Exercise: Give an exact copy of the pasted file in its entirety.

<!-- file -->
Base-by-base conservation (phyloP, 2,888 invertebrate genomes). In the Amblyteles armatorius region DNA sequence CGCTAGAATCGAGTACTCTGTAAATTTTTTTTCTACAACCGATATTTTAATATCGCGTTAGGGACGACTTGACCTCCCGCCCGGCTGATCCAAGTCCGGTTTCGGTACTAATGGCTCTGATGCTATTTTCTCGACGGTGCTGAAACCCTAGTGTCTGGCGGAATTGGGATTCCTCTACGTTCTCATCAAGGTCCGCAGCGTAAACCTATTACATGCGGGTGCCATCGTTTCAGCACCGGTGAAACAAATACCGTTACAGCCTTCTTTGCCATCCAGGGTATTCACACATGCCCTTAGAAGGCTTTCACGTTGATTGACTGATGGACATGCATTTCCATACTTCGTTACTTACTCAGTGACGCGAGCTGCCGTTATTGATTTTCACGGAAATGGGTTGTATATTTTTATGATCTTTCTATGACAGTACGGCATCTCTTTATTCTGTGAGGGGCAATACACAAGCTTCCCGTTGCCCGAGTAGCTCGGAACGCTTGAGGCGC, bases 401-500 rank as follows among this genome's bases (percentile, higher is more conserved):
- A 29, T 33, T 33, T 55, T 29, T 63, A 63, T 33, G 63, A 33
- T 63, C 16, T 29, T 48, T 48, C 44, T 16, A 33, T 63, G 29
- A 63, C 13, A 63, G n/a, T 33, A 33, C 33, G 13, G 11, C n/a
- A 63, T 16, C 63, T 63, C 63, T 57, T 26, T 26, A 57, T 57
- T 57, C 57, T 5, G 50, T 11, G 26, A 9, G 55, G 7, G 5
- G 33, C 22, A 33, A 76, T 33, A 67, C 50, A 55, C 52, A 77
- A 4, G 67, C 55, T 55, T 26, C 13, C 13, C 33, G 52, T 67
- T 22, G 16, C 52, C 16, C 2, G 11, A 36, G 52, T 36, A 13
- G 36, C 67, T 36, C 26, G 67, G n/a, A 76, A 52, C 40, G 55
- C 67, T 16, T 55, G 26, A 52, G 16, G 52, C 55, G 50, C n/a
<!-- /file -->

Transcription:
Base-by-base conservation (phyloP, 2,888 invertebrate genomes). In the Amblyteles armatorius region DNA sequence CGCTAGAATCGAGTACTCTGTAAATTTTTTTTCTACAACCGATATTTTAATATCGCGTTAGGGACGACTTGACCTCCCGCCCGGCTGATCCAAGTCCGGTTTCGGTACTAATGGCTCTGATGCTATTTTCTCGACGGTGCTGAAACCCTAGTGTCTGGCGGAATTGGGATTCCTCTACGTTCTCATCAAGGTCCGCAGCGTAAACCTATTACATGCGGGTGCCATCGTTTCAGCACCGGTGAAACAAATACCGTTACAGCCTTCTTTGCCATCCAGGGTATTCACACATGCCCTTAGAAGGCTTTCACGTTGATTGACTGATGGACATGCATTTCCATACTTCGTTACTTACTCAGTGACGCGAGCTGCCGTTATTGATTTTCACGGAAATGGGTTGTATATTTTTATGATCTTTCTATGACAGTACGGCATCTCTTTATTCTGTGAGGGGCAATACACAAGCTTCCCGTTGCCCGAGTAGCTCGGAACGCTTGAGGCGC, bases 401-500 rank as follows among this genome's bases (percentile, higher is more conserved):
- A 29, T 33, T 33, T 55, T 29, T 63, A 63, T 33, G 63, A 33
- T 63, C 16, T 29, T 48, T 48, C 44, T 16, A 33, T 63, G 29
- A 63, C 13, A 63, G n/a, T 33, A 33, C 33, G 13, G 11, C n/a
- A 63, T 16, C 63, T 63, C 63, T 57, T 26, T 26, A 57, T 57
- T 57, C 57, T 5, G 50, T 11, G 26, A 9, G 55, G 7, G 5
- G 33, C 22, A 33, A 76, T 33, A 67, C 50, A 55, C 52, A 77
- A 4, G 67, C 55, T 55, T 26, C 13, C 13, C 33, G 52, T 67
- T 22, G 16, C 52, C 16, C 2, G 11, A 36, G 52, T 36, A 13
- G 36, C 67, T 36, C 26, G 67, G n/a, A 76, A 52, C 40, G 55
- C 67, T 16, T 55, G 26, A 52, G 16, G 52, C 55, G 50, C n/a